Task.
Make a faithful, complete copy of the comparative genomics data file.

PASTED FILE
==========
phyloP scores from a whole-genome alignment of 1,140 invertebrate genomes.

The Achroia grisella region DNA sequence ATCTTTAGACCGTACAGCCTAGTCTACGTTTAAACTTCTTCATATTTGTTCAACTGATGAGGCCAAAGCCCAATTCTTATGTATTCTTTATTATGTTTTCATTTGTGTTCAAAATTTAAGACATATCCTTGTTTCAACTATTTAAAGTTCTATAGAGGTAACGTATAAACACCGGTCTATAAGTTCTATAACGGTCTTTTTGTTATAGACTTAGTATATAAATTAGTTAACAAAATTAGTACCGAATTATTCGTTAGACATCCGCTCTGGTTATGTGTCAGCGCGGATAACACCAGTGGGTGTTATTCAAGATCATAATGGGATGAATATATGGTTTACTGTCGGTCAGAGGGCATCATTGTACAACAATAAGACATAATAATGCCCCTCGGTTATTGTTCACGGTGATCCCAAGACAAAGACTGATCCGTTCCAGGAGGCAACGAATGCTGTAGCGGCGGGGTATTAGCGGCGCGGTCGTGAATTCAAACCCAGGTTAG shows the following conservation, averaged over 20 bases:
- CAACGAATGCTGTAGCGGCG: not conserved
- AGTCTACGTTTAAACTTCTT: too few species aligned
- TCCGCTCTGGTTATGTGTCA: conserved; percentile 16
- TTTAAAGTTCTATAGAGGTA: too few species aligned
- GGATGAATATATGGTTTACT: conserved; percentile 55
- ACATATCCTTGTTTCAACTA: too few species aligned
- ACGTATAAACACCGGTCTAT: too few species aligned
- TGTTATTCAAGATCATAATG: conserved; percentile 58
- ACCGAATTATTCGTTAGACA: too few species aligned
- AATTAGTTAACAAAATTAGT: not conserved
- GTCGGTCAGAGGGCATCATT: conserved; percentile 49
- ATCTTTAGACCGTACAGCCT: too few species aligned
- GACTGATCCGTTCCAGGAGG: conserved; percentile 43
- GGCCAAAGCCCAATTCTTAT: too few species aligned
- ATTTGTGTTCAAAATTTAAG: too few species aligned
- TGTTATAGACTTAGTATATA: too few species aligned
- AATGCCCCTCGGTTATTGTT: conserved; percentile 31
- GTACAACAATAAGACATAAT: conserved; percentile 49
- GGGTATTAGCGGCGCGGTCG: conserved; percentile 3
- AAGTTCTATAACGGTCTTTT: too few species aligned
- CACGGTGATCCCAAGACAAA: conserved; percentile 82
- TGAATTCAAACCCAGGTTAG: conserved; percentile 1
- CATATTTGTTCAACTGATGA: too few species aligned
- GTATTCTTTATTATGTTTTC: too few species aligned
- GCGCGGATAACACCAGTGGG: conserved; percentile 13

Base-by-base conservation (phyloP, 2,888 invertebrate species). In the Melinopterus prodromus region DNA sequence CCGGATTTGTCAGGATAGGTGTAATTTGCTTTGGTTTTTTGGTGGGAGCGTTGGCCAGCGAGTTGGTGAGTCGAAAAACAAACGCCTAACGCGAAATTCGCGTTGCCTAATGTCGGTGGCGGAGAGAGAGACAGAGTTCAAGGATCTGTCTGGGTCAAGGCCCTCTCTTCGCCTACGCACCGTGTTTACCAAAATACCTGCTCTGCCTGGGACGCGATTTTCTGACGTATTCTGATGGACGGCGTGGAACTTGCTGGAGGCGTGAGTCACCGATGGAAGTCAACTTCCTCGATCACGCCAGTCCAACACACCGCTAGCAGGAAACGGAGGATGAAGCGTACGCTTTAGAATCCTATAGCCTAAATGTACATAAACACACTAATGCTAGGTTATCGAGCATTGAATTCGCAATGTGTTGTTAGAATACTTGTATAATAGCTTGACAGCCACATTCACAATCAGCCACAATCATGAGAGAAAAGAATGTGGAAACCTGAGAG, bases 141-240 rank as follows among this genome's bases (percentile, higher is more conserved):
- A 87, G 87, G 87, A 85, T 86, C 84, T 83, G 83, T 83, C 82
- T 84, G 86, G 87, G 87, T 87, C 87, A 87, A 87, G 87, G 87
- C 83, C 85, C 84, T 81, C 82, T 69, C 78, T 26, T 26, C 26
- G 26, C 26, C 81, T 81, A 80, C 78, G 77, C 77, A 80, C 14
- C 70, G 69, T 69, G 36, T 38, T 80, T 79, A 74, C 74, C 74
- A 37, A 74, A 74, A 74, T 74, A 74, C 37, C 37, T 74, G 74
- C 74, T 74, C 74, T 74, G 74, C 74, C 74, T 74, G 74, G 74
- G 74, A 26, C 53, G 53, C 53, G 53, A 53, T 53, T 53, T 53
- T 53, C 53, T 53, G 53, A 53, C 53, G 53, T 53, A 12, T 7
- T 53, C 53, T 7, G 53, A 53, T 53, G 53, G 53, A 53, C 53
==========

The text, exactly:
phyloP scores from a whole-genome alignment of 1,140 invertebrate genomes.

The Achroia grisella region DNA sequence ATCTTTAGACCGTACAGCCTAGTCTACGTTTAAACTTCTTCATATTTGTTCAACTGATGAGGCCAAAGCCCAATTCTTATGTATTCTTTATTATGTTTTCATTTGTGTTCAAAATTTAAGACATATCCTTGTTTCAACTATTTAAAGTTCTATAGAGGTAACGTATAAACACCGGTCTATAAGTTCTATAACGGTCTTTTTGTTATAGACTTAGTATATAAATTAGTTAACAAAATTAGTACCGAATTATTCGTTAGACATCCGCTCTGGTTATGTGTCAGCGCGGATAACACCAGTGGGTGTTATTCAAGATCATAATGGGATGAATATATGGTTTACTGTCGGTCAGAGGGCATCATTGTACAACAATAAGACATAATAATGCCCCTCGGTTATTGTTCACGGTGATCCCAAGACAAAGACTGATCCGTTCCAGGAGGCAACGAATGCTGTAGCGGCGGGGTATTAGCGGCGCGGTCGTGAATTCAAACCCAGGTTAG shows the following conservation, averaged over 20 bases:
- CAACGAATGCTGTAGCGGCG: not conserved
- AGTCTACGTTTAAACTTCTT: too few species aligned
- TCCGCTCTGGTTATGTGTCA: conserved; percentile 16
- TTTAAAGTTCTATAGAGGTA: too few species aligned
- GGATGAATATATGGTTTACT: conserved; percentile 55
- ACATATCCTTGTTTCAACTA: too few species aligned
- ACGTATAAACACCGGTCTAT: too few species aligned
- TGTTATTCAAGATCATAATG: conserved; percentile 58
- ACCGAATTATTCGTTAGACA: too few species aligned
- AATTAGTTAACAAAATTAGT: not conserved
- GTCGGTCAGAGGGCATCATT: conserved; percentile 49
- ATCTTTAGACCGTACAGCCT: too few species aligned
- GACTGATCCGTTCCAGGAGG: conserved; percentile 43
- GGCCAAAGCCCAATTCTTAT: too few species aligned
- ATTTGTGTTCAAAATTTAAG: too few species aligned
- TGTTATAGACTTAGTATATA: too few species aligned
- AATGCCCCTCGGTTATTGTT: conserved; percentile 31
- GTACAACAATAAGACATAAT: conserved; percentile 49
- GGGTATTAGCGGCGCGGTCG: conserved; percentile 3
- AAGTTCTATAACGGTCTTTT: too few species aligned
- CACGGTGATCCCAAGACAAA: conserved; percentile 82
- TGAATTCAAACCCAGGTTAG: conserved; percentile 1
- CATATTTGTTCAACTGATGA: too few species aligned
- GTATTCTTTATTATGTTTTC: too few species aligned
- GCGCGGATAACACCAGTGGG: conserved; percentile 13

Base-by-base conservation (phyloP, 2,888 invertebrate species). In the Melinopterus prodromus region DNA sequence CCGGATTTGTCAGGATAGGTGTAATTTGCTTTGGTTTTTTGGTGGGAGCGTTGGCCAGCGAGTTGGTGAGTCGAAAAACAAACGCCTAACGCGAAATTCGCGTTGCCTAATGTCGGTGGCGGAGAGAGAGACAGAGTTCAAGGATCTGTCTGGGTCAAGGCCCTCTCTTCGCCTACGCACCGTGTTTACCAAAATACCTGCTCTGCCTGGGACGCGATTTTCTGACGTATTCTGATGGACGGCGTGGAACTTGCTGGAGGCGTGAGTCACCGATGGAAGTCAACTTCCTCGATCACGCCAGTCCAACACACCGCTAGCAGGAAACGGAGGATGAAGCGTACGCTTTAGAATCCTATAGCCTAAATGTACATAAACACACTAATGCTAGGTTATCGAGCATTGAATTCGCAATGTGTTGTTAGAATACTTGTATAATAGCTTGACAGCCACATTCACAATCAGCCACAATCATGAGAGAAAAGAATGTGGAAACCTGAGAG, bases 141-240 rank as follows among this genome's bases (percentile, higher is more conserved):
- A 87, G 87, G 87, A 85, T 86, C 84, T 83, G 83, T 83, C 82
- T 84, G 86, G 87, G 87, T 87, C 87, A 87, A 87, G 87, G 87
- C 83, C 85, C 84, T 81, C 82, T 69, C 78, T 26, T 26, C 26
- G 26, C 26, C 81, T 81, A 80, C 78, G 77, C 77, A 80, C 14
- C 70, G 69, T 69, G 36, T 38, T 80, T 79, A 74, C 74, C 74
- A 37, A 74, A 74, A 74, T 74, A 74, C 37, C 37, T 74, G 74
- C 74, T 74, C 74, T 74, G 74, C 74, C 74, T 74, G 74, G 74
- G 74, A 26, C 53, G 53, C 53, G 53, A 53, T 53, T 53, T 53
- T 53, C 53, T 53, G 53, A 53, C 53, G 53, T 53, A 12, T 7
- T 53, C 53, T 7, G 53, A 53, T 53, G 53, G 53, A 53, C 53